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Caddo Verb Morphology (Studies in the Native Languages of the Americas)

  • At the time of European contact with Native communities, the Caddos (who call themselves the Hasinai) were accomplished traders living in the southern plains. Their communities occupied parts of present-day Texas, Arkansas, Louisiana, and Oklahoma. It was early Spanish explorers who named a part of this territory “Texas,” borrowing the Caddo word for “friend.” Today there are approximately thirty-five hundred Caddos, most of whom live in Oklahoma. Their original language, which is related to the Plains languages—Pawnee, Arikara, Kitsai, and Wichita—is rapidly dying and is spoken only by a diminishing number of Caddo elders.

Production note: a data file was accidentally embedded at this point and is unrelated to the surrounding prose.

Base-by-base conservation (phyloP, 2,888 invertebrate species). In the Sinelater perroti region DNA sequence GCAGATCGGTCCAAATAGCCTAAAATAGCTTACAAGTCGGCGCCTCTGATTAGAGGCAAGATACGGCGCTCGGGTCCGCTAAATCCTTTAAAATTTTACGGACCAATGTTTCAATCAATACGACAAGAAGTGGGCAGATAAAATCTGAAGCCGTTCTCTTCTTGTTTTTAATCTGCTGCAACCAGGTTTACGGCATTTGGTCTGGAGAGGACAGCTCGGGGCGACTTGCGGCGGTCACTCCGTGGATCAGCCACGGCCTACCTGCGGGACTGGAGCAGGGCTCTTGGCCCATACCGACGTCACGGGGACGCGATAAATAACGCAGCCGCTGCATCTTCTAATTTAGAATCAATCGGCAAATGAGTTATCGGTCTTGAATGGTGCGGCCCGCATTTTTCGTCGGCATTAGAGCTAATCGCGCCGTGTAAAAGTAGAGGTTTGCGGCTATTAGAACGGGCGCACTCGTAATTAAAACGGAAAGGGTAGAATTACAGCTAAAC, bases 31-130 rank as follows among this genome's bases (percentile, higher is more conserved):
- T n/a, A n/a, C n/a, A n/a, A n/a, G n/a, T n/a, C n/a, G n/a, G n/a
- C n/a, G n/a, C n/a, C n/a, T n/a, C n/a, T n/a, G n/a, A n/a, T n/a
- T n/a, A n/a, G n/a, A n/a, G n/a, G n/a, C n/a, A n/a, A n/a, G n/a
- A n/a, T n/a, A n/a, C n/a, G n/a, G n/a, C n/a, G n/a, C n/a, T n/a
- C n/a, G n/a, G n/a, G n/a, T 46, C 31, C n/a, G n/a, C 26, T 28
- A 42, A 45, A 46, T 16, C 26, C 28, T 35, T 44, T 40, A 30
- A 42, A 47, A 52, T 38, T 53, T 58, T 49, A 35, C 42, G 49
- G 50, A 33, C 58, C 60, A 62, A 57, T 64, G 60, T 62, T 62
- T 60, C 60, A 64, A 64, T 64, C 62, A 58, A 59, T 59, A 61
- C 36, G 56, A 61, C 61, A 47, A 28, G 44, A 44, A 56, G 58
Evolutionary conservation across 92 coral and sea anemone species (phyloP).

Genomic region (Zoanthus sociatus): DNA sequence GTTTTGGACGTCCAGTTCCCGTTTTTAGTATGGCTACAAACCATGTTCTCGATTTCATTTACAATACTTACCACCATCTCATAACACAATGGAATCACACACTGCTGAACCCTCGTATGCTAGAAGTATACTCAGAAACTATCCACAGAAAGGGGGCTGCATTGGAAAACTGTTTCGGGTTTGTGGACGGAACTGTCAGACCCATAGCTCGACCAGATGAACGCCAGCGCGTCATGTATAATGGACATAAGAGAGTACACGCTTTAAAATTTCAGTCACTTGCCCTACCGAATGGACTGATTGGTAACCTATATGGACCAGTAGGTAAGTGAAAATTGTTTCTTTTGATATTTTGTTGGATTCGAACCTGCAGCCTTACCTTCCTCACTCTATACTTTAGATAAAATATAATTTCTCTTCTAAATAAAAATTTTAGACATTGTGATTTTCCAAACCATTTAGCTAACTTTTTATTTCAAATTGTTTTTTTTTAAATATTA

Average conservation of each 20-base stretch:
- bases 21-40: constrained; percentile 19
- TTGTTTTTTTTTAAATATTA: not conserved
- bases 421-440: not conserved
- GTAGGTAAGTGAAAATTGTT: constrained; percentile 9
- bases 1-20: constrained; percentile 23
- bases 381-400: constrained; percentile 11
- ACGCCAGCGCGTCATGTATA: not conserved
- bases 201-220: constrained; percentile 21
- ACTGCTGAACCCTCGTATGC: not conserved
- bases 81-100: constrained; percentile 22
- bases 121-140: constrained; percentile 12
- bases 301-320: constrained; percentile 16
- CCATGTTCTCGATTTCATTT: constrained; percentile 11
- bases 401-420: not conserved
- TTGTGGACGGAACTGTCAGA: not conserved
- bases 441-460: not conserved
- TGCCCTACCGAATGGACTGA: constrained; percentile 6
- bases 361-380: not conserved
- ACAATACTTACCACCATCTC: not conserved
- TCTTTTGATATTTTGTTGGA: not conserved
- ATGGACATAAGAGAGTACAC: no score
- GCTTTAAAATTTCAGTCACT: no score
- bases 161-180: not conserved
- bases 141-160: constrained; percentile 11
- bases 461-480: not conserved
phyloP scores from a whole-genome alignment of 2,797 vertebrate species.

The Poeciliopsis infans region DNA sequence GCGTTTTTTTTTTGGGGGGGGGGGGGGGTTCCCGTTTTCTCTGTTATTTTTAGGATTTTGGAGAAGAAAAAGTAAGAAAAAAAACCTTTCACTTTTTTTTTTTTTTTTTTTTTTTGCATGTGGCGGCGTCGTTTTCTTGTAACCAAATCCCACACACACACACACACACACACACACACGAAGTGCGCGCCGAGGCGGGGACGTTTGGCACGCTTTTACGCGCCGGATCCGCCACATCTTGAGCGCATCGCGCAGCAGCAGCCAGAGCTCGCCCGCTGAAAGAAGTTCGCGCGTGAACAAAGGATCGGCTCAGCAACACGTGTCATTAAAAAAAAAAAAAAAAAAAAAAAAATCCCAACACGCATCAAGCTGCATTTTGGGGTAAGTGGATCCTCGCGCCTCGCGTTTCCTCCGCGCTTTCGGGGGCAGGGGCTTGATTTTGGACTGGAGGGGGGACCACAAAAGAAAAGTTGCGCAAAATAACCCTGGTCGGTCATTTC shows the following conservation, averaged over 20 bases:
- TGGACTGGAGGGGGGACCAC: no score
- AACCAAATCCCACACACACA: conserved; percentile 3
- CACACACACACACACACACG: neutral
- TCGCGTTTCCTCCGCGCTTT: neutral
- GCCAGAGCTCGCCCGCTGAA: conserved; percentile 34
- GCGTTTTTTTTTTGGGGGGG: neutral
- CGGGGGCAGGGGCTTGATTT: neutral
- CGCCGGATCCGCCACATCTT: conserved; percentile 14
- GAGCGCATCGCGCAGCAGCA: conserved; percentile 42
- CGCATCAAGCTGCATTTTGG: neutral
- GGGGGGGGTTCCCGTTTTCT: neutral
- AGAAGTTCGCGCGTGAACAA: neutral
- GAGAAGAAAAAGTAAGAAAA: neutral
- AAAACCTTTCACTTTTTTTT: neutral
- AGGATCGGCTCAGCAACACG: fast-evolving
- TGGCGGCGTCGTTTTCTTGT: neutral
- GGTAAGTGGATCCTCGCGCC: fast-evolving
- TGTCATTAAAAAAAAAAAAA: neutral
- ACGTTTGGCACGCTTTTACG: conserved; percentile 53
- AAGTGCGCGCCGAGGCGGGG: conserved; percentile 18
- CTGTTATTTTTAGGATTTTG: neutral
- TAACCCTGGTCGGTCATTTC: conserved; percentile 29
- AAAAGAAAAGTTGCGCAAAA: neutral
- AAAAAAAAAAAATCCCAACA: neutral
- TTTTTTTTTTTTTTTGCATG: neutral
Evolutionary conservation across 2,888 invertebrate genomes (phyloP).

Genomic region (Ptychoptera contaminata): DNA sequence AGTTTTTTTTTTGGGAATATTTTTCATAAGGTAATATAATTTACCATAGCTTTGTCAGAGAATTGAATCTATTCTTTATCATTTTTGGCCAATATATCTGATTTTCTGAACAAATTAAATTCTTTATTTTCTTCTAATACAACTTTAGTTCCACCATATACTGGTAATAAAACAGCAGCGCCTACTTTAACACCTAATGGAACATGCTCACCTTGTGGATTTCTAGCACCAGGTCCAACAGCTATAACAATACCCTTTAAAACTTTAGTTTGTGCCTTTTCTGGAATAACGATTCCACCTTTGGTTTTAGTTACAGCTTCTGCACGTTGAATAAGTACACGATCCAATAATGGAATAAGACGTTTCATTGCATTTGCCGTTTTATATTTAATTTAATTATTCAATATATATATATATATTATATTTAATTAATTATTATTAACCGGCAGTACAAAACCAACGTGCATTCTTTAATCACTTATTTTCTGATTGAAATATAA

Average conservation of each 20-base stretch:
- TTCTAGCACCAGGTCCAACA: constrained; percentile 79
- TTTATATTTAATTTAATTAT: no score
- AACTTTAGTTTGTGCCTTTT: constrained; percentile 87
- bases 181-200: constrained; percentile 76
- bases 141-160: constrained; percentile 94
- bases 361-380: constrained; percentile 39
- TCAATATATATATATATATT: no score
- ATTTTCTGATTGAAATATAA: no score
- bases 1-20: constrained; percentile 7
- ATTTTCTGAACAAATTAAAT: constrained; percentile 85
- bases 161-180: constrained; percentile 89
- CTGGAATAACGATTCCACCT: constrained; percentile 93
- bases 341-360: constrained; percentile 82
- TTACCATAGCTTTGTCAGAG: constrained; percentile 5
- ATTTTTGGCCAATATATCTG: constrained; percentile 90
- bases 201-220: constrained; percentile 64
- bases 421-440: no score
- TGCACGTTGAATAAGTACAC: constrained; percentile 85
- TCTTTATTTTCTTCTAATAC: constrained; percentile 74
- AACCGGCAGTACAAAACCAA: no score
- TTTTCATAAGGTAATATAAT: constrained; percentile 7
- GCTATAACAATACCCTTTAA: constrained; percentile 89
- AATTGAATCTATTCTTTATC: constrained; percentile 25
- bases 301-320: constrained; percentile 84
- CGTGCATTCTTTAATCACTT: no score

Drawing on interviews with Caddo speakers, tapes made by earlier researchers, and written accounts, Lynette R. Melnar provides the first full-length overview and analysis of Caddo grammar. Because Caddo is an extremely complex language, Melnar’s clear description will be important to linguists in general as well as to those specializing in Native languages. Caddo Verb Morphology is an essential contribution to our understanding of the Caddos’ traditional world in particular and of Native America in general.

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